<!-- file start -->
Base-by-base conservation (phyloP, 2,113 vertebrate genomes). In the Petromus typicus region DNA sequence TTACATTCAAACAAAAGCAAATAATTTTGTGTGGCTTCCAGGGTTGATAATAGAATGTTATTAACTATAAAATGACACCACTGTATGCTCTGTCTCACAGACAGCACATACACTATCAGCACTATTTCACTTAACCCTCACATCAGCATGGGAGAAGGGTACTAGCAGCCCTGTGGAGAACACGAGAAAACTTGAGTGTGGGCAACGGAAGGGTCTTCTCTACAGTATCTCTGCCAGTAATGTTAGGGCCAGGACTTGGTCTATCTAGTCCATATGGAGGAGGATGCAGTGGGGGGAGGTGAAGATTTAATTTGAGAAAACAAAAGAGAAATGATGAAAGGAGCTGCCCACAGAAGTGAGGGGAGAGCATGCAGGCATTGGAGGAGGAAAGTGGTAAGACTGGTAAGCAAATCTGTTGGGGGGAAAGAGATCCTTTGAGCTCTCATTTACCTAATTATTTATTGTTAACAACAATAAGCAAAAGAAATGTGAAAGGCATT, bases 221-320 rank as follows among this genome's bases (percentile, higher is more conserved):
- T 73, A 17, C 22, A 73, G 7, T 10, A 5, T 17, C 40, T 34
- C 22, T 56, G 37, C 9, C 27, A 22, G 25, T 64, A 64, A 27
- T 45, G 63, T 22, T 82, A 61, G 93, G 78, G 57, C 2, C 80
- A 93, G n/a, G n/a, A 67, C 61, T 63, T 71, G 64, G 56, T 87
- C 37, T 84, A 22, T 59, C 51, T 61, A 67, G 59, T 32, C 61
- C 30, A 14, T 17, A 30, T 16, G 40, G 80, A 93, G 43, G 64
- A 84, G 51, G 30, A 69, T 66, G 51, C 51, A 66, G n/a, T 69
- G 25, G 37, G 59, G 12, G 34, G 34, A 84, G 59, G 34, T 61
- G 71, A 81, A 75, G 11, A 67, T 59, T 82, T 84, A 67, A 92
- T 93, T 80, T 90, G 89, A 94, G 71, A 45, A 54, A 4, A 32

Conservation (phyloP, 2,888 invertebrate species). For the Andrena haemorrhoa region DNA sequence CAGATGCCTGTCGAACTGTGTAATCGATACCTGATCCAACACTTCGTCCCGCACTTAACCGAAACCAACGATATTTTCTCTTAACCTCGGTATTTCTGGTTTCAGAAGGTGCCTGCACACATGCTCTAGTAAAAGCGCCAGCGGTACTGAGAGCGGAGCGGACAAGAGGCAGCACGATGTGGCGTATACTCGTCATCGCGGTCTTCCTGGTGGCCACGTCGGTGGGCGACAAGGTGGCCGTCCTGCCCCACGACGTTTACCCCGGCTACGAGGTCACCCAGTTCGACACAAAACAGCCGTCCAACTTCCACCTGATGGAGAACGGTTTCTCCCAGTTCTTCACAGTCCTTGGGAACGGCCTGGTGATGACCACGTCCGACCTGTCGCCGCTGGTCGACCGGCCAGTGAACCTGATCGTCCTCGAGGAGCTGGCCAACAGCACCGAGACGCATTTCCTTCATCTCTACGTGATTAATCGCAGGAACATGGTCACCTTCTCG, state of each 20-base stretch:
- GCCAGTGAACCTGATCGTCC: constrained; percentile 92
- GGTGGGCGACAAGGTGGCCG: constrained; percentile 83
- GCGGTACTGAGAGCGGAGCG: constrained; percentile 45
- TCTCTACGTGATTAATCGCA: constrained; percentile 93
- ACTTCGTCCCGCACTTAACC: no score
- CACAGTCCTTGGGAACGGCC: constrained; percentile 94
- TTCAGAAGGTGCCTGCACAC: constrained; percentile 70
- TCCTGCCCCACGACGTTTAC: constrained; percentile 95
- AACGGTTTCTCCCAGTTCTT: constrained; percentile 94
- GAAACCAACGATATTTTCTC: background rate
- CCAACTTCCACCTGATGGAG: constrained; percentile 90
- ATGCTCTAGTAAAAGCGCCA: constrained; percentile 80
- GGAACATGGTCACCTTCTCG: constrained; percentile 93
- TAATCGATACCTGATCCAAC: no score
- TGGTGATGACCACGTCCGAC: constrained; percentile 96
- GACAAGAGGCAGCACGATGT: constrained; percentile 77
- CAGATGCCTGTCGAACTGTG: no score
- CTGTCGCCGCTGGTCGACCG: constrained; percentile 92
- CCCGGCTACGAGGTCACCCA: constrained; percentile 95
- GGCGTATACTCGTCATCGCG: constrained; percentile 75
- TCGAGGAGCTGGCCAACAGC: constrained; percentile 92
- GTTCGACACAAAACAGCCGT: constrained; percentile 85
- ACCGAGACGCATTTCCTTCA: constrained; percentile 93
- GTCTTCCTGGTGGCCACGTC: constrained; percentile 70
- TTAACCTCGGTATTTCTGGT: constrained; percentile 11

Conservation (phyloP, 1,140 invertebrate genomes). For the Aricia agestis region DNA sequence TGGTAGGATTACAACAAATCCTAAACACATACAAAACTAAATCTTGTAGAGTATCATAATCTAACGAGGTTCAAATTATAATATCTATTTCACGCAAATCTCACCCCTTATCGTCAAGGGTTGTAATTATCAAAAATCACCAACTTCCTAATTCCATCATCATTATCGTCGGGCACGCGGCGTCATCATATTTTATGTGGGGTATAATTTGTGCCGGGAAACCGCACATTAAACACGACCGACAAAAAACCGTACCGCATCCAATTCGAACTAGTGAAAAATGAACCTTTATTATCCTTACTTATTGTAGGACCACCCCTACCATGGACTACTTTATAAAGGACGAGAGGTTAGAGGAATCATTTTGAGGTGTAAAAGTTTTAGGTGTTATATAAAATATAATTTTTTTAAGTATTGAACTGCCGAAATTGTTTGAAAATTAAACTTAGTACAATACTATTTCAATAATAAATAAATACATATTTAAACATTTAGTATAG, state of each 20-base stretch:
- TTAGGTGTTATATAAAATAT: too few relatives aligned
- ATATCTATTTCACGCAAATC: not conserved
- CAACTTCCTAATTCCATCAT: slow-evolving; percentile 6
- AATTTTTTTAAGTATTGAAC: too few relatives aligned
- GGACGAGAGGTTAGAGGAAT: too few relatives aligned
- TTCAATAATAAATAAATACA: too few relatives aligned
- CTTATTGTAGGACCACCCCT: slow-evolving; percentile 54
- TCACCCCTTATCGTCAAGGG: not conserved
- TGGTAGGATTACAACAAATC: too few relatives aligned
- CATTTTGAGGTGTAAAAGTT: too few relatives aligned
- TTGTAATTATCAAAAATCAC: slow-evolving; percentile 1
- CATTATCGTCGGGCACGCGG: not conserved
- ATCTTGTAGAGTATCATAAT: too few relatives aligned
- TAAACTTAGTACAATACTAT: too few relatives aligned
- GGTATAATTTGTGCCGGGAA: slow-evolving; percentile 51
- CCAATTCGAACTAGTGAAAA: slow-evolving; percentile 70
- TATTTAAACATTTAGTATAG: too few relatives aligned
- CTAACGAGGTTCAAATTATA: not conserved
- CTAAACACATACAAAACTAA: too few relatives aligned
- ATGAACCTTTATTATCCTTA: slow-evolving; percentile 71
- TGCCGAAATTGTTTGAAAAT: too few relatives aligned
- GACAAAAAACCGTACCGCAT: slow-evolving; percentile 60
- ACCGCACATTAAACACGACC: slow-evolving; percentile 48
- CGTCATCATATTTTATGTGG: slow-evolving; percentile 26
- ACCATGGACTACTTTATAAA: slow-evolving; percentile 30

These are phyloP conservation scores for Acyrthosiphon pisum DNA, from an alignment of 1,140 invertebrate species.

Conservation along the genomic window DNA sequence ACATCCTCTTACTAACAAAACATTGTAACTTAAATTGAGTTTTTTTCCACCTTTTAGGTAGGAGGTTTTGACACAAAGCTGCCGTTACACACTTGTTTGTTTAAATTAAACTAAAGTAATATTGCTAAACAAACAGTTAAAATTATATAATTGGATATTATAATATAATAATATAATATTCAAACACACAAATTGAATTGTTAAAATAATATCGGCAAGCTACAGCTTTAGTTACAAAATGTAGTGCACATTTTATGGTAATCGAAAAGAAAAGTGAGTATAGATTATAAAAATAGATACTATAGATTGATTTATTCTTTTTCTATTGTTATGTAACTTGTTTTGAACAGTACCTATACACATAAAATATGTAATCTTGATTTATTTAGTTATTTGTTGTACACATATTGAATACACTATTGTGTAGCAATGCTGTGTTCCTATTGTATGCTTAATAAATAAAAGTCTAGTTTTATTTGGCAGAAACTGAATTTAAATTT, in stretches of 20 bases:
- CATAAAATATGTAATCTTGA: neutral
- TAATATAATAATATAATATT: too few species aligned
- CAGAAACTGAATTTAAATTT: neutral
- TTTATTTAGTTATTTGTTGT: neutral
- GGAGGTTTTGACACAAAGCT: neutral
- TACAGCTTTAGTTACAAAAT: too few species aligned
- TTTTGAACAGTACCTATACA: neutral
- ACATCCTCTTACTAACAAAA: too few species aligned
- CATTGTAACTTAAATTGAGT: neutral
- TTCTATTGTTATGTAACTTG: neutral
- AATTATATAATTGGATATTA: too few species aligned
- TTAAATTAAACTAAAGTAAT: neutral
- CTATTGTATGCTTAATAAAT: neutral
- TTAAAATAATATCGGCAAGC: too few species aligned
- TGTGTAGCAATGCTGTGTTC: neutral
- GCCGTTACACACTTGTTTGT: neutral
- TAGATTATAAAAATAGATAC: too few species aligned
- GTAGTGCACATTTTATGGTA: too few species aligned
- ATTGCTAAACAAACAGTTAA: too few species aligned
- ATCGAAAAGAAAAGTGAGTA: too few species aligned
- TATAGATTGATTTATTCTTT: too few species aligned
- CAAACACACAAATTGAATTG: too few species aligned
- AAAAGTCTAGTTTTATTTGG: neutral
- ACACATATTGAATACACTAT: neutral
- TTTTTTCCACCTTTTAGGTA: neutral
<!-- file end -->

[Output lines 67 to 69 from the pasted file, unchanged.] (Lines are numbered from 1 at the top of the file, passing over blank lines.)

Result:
- TAATATAATAATATAATATT: too few species aligned
- CAGAAACTGAATTTAAATTT: neutral
- TTTATTTAGTTATTTGTTGT: neutral